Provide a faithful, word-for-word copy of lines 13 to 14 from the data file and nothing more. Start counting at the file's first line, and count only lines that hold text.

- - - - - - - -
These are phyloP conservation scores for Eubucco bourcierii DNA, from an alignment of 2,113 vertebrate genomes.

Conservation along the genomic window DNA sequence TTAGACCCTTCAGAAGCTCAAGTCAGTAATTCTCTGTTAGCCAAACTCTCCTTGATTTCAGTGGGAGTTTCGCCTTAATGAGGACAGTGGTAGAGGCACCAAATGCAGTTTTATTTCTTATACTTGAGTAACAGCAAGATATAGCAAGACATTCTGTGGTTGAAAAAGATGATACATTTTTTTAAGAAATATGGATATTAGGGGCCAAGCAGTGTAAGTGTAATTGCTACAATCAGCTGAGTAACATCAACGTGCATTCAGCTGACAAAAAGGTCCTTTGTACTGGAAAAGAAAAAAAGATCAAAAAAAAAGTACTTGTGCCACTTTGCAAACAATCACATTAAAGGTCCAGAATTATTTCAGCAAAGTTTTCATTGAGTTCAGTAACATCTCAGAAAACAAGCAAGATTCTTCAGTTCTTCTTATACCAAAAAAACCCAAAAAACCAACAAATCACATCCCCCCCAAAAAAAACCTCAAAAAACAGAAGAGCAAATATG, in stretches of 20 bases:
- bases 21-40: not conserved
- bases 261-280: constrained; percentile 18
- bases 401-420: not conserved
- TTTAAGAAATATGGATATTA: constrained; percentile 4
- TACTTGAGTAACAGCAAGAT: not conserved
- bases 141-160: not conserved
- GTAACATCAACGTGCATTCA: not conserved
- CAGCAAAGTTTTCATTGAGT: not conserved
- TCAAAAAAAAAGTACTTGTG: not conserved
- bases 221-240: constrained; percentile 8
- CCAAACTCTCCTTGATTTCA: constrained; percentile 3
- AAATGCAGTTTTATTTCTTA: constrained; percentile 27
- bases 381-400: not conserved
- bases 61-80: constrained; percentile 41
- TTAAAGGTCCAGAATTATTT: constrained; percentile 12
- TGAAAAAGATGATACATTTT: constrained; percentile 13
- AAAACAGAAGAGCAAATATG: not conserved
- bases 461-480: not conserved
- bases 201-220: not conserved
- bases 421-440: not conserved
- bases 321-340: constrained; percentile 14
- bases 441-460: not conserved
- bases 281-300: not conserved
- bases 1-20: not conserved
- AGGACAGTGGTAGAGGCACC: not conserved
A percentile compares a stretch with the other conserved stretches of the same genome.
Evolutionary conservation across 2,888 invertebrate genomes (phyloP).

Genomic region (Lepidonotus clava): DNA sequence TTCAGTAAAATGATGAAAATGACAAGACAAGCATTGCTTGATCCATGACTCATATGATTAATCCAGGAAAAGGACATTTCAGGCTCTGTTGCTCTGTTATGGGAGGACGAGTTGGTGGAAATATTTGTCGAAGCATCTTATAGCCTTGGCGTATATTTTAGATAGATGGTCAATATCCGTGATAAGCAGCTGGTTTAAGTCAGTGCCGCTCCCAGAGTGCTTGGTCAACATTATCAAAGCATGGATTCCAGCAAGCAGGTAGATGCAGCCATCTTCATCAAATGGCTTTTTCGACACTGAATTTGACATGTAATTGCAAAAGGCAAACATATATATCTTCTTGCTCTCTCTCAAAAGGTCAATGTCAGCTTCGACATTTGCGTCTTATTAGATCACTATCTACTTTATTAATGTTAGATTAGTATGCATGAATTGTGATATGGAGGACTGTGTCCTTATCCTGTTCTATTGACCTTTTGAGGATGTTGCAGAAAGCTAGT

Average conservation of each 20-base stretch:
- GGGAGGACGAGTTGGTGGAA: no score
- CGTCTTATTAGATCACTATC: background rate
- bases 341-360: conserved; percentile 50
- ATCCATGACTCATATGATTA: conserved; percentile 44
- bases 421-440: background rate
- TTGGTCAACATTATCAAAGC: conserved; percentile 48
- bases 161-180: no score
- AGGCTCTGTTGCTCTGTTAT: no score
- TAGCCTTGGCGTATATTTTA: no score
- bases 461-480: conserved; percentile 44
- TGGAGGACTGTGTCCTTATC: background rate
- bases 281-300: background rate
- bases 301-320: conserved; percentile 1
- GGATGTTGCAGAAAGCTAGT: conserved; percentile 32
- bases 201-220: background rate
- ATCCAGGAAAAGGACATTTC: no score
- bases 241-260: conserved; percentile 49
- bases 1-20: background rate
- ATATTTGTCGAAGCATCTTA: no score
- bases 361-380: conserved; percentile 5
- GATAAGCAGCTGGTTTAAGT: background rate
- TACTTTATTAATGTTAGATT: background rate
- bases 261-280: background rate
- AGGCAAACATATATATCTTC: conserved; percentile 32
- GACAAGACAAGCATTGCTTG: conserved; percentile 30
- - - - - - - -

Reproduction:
- CCAAACTCTCCTTGATTTCA: constrained; percentile 3
- AAATGCAGTTTTATTTCTTA: constrained; percentile 27